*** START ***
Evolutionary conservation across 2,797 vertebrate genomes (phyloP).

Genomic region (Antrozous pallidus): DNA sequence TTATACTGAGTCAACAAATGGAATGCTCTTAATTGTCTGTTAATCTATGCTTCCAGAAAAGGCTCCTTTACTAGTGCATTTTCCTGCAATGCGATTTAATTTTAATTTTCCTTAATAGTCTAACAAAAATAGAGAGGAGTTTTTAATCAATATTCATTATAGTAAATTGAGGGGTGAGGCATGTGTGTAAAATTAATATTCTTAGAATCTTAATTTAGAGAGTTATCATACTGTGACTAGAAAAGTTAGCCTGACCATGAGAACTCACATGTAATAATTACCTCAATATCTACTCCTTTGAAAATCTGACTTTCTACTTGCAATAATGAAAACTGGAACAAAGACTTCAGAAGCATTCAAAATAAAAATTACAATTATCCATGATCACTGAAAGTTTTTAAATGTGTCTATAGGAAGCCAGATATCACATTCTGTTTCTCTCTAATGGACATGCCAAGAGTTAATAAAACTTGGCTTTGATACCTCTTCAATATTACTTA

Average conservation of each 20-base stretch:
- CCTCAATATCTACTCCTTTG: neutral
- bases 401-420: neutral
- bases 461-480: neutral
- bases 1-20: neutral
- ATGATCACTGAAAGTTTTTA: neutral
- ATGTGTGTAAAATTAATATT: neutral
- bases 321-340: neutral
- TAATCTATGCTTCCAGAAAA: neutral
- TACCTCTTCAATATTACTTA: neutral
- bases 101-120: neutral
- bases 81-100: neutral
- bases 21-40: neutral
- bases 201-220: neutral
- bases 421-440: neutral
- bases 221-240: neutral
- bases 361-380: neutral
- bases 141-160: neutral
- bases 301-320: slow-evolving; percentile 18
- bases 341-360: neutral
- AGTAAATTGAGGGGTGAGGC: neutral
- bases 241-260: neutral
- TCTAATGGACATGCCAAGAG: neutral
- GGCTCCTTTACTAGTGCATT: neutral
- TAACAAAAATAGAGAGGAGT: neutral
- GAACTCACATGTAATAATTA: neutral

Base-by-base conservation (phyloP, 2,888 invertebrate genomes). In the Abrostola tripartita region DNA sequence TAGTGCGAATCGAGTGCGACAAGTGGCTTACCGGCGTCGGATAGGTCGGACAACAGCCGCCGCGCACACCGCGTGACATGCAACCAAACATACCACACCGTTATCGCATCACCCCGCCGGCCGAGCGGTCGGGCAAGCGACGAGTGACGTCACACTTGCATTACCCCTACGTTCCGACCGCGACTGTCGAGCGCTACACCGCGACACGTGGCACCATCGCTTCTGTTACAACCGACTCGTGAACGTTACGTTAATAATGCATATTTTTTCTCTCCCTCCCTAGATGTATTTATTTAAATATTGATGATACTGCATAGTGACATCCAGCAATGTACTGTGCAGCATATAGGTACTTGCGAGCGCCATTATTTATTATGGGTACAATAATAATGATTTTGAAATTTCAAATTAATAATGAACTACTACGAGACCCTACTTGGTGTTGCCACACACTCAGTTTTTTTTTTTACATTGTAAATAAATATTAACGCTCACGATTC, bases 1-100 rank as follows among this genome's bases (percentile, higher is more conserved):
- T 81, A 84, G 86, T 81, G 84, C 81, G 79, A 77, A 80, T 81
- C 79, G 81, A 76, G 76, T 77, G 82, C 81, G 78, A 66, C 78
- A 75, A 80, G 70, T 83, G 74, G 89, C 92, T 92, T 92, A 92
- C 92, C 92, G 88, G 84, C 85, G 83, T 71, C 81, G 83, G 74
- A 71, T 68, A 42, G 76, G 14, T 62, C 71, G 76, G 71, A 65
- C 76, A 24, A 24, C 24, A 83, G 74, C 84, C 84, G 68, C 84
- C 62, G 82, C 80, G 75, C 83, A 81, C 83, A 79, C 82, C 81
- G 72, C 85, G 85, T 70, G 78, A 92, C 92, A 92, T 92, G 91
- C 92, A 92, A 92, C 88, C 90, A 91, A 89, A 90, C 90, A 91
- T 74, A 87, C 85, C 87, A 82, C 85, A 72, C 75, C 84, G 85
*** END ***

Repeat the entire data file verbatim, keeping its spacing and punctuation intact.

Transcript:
Evolutionary conservation across 2,797 vertebrate genomes (phyloP).

Genomic region (Antrozous pallidus): DNA sequence TTATACTGAGTCAACAAATGGAATGCTCTTAATTGTCTGTTAATCTATGCTTCCAGAAAAGGCTCCTTTACTAGTGCATTTTCCTGCAATGCGATTTAATTTTAATTTTCCTTAATAGTCTAACAAAAATAGAGAGGAGTTTTTAATCAATATTCATTATAGTAAATTGAGGGGTGAGGCATGTGTGTAAAATTAATATTCTTAGAATCTTAATTTAGAGAGTTATCATACTGTGACTAGAAAAGTTAGCCTGACCATGAGAACTCACATGTAATAATTACCTCAATATCTACTCCTTTGAAAATCTGACTTTCTACTTGCAATAATGAAAACTGGAACAAAGACTTCAGAAGCATTCAAAATAAAAATTACAATTATCCATGATCACTGAAAGTTTTTAAATGTGTCTATAGGAAGCCAGATATCACATTCTGTTTCTCTCTAATGGACATGCCAAGAGTTAATAAAACTTGGCTTTGATACCTCTTCAATATTACTTA

Average conservation of each 20-base stretch:
- CCTCAATATCTACTCCTTTG: neutral
- bases 401-420: neutral
- bases 461-480: neutral
- bases 1-20: neutral
- ATGATCACTGAAAGTTTTTA: neutral
- ATGTGTGTAAAATTAATATT: neutral
- bases 321-340: neutral
- TAATCTATGCTTCCAGAAAA: neutral
- TACCTCTTCAATATTACTTA: neutral
- bases 101-120: neutral
- bases 81-100: neutral
- bases 21-40: neutral
- bases 201-220: neutral
- bases 421-440: neutral
- bases 221-240: neutral
- bases 361-380: neutral
- bases 141-160: neutral
- bases 301-320: slow-evolving; percentile 18
- bases 341-360: neutral
- AGTAAATTGAGGGGTGAGGC: neutral
- bases 241-260: neutral
- TCTAATGGACATGCCAAGAG: neutral
- GGCTCCTTTACTAGTGCATT: neutral
- TAACAAAAATAGAGAGGAGT: neutral
- GAACTCACATGTAATAATTA: neutral

Base-by-base conservation (phyloP, 2,888 invertebrate genomes). In the Abrostola tripartita region DNA sequence TAGTGCGAATCGAGTGCGACAAGTGGCTTACCGGCGTCGGATAGGTCGGACAACAGCCGCCGCGCACACCGCGTGACATGCAACCAAACATACCACACCGTTATCGCATCACCCCGCCGGCCGAGCGGTCGGGCAAGCGACGAGTGACGTCACACTTGCATTACCCCTACGTTCCGACCGCGACTGTCGAGCGCTACACCGCGACACGTGGCACCATCGCTTCTGTTACAACCGACTCGTGAACGTTACGTTAATAATGCATATTTTTTCTCTCCCTCCCTAGATGTATTTATTTAAATATTGATGATACTGCATAGTGACATCCAGCAATGTACTGTGCAGCATATAGGTACTTGCGAGCGCCATTATTTATTATGGGTACAATAATAATGATTTTGAAATTTCAAATTAATAATGAACTACTACGAGACCCTACTTGGTGTTGCCACACACTCAGTTTTTTTTTTTACATTGTAAATAAATATTAACGCTCACGATTC, bases 1-100 rank as follows among this genome's bases (percentile, higher is more conserved):
- T 81, A 84, G 86, T 81, G 84, C 81, G 79, A 77, A 80, T 81
- C 79, G 81, A 76, G 76, T 77, G 82, C 81, G 78, A 66, C 78
- A 75, A 80, G 70, T 83, G 74, G 89, C 92, T 92, T 92, A 92
- C 92, C 92, G 88, G 84, C 85, G 83, T 71, C 81, G 83, G 74
- A 71, T 68, A 42, G 76, G 14, T 62, C 71, G 76, G 71, A 65
- C 76, A 24, A 24, C 24, A 83, G 74, C 84, C 84, G 68, C 84
- C 62, G 82, C 80, G 75, C 83, A 81, C 83, A 79, C 82, C 81
- G 72, C 85, G 85, T 70, G 78, A 92, C 92, A 92, T 92, G 91
- C 92, A 92, A 92, C 88, C 90, A 91, A 89, A 90, C 90, A 91
- T 74, A 87, C 85, C 87, A 82, C 85, A 72, C 75, C 84, G 85